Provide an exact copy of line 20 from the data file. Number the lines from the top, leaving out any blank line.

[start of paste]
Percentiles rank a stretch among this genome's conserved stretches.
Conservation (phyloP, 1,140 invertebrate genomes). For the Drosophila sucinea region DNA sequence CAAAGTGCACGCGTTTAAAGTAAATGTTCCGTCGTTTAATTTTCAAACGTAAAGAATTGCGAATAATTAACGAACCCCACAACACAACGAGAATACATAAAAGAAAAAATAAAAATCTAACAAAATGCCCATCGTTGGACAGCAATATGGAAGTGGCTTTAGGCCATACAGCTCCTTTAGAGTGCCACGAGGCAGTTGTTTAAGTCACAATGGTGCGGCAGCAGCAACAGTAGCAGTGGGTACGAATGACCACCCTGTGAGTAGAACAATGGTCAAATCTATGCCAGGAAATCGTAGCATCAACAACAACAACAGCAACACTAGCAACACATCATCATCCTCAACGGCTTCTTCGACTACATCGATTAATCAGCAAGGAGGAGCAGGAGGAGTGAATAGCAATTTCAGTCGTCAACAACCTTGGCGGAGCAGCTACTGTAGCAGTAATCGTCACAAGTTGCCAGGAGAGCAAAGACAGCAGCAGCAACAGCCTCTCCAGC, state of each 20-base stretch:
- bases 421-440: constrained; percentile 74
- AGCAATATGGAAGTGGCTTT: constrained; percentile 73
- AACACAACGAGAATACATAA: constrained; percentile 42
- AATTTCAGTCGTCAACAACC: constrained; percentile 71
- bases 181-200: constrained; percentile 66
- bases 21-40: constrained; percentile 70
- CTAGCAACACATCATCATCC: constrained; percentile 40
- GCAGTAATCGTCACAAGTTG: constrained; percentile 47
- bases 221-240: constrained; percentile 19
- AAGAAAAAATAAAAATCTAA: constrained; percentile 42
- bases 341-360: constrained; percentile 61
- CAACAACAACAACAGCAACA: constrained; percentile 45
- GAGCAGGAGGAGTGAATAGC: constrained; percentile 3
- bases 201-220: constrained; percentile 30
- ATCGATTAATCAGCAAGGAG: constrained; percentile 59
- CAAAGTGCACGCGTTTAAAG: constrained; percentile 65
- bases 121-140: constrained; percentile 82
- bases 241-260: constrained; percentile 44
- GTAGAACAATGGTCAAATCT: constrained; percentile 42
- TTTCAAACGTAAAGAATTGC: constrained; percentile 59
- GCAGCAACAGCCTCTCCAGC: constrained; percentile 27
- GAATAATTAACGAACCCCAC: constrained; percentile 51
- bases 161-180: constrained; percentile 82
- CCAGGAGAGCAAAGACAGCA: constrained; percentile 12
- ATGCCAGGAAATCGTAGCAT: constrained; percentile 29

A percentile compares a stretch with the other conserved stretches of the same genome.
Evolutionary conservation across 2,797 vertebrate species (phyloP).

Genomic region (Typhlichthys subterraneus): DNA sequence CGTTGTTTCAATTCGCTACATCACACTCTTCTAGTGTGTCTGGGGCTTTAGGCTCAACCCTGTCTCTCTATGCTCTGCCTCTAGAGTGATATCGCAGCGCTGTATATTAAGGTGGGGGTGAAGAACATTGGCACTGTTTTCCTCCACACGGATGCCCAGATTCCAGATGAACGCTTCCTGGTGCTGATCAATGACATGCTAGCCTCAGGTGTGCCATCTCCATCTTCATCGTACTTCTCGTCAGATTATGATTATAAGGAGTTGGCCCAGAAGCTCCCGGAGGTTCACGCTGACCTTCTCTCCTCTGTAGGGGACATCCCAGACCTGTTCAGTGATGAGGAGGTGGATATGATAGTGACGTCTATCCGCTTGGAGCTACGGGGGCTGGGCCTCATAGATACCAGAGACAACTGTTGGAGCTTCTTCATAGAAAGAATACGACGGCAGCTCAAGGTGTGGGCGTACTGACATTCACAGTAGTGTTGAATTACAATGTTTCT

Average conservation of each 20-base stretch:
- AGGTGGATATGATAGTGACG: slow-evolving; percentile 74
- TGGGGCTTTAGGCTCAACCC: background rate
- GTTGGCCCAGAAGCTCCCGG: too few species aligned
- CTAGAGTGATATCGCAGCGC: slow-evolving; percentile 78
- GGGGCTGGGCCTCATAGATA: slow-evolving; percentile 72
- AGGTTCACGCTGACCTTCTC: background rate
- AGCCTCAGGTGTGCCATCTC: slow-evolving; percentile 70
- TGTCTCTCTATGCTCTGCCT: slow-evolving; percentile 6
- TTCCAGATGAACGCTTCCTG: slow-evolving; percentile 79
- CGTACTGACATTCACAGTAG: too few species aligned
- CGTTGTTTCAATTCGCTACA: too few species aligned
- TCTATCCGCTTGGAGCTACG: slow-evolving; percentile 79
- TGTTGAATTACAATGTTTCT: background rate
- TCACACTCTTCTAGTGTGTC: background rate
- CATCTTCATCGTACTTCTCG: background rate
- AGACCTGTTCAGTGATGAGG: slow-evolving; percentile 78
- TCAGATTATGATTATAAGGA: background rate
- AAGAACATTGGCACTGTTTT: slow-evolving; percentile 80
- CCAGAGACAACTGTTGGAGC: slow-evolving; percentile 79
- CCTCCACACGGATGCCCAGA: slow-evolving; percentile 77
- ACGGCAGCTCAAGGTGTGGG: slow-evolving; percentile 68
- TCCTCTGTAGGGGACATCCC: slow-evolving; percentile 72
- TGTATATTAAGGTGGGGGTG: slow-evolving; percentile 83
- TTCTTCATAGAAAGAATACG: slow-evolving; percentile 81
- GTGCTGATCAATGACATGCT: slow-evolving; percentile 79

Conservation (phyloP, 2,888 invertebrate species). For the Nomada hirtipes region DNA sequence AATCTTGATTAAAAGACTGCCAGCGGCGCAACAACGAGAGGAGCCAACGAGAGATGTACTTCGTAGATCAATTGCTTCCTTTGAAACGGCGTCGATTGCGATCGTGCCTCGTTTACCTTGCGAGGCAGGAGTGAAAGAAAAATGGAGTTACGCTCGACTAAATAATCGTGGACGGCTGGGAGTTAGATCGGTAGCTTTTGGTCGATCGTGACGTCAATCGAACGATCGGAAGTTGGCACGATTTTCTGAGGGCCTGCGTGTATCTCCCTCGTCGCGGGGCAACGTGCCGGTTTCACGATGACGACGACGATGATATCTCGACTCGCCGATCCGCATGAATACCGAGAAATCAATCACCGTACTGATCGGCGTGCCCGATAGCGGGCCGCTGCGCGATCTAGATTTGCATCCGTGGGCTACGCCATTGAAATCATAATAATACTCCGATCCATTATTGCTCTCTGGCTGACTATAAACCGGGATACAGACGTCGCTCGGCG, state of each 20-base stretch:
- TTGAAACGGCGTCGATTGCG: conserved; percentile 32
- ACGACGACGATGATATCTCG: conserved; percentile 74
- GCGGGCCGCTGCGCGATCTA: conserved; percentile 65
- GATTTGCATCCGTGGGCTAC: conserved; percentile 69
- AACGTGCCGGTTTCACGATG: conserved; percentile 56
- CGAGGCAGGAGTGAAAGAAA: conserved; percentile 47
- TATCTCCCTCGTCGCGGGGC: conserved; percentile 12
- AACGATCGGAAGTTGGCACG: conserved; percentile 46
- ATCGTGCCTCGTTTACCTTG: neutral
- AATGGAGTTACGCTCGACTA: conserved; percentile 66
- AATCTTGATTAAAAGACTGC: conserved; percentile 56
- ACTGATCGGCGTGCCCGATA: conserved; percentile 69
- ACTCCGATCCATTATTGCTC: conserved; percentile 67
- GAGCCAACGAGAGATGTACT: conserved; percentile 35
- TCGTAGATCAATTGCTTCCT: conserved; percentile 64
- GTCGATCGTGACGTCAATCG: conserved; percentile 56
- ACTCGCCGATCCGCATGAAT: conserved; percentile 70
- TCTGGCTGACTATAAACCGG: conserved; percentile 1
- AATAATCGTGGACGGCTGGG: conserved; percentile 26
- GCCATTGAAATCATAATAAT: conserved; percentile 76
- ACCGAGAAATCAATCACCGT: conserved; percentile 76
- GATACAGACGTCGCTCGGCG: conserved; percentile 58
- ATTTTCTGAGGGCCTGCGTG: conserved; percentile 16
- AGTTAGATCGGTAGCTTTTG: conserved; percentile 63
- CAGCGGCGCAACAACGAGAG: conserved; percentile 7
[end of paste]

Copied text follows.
- bases 241-260: constrained; percentile 44